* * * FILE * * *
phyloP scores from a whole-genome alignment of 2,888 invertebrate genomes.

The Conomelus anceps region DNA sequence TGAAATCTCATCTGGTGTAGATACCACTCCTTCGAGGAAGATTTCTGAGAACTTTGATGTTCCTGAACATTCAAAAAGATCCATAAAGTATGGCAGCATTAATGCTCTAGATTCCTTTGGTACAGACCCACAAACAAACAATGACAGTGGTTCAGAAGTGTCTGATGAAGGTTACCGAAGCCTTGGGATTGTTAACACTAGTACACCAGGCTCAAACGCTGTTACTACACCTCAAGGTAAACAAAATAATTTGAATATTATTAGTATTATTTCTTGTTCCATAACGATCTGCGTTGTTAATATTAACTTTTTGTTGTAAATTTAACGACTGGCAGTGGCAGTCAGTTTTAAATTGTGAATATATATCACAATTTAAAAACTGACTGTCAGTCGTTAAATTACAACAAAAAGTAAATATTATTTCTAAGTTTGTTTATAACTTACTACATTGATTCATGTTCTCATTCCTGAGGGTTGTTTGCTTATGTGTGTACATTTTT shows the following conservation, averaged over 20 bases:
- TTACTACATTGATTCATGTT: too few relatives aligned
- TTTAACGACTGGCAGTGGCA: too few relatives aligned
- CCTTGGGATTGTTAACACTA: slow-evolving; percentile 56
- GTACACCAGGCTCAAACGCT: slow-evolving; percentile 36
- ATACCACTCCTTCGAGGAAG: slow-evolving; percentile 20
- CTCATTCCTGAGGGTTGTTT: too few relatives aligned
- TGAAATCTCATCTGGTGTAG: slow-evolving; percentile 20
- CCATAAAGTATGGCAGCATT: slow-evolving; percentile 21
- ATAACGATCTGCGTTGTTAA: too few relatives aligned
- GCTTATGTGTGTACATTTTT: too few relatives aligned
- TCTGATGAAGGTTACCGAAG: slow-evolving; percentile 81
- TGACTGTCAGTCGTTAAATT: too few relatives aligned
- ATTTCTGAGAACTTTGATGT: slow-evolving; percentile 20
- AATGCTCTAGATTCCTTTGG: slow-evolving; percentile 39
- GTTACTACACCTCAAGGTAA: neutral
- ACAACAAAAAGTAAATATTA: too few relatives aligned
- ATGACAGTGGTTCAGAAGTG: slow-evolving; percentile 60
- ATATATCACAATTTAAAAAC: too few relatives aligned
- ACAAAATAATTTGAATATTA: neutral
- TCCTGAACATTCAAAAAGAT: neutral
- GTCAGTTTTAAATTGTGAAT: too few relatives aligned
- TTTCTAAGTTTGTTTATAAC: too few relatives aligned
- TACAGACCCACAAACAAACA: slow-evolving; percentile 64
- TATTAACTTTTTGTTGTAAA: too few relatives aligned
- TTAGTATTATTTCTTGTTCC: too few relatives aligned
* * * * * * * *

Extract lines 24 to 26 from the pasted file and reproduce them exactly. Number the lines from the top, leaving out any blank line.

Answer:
- TTTCTAAGTTTGTTTATAAC: too few relatives aligned
- TACAGACCCACAAACAAACA: slow-evolving; percentile 64
- TATTAACTTTTTGTTGTAAA: too few relatives aligned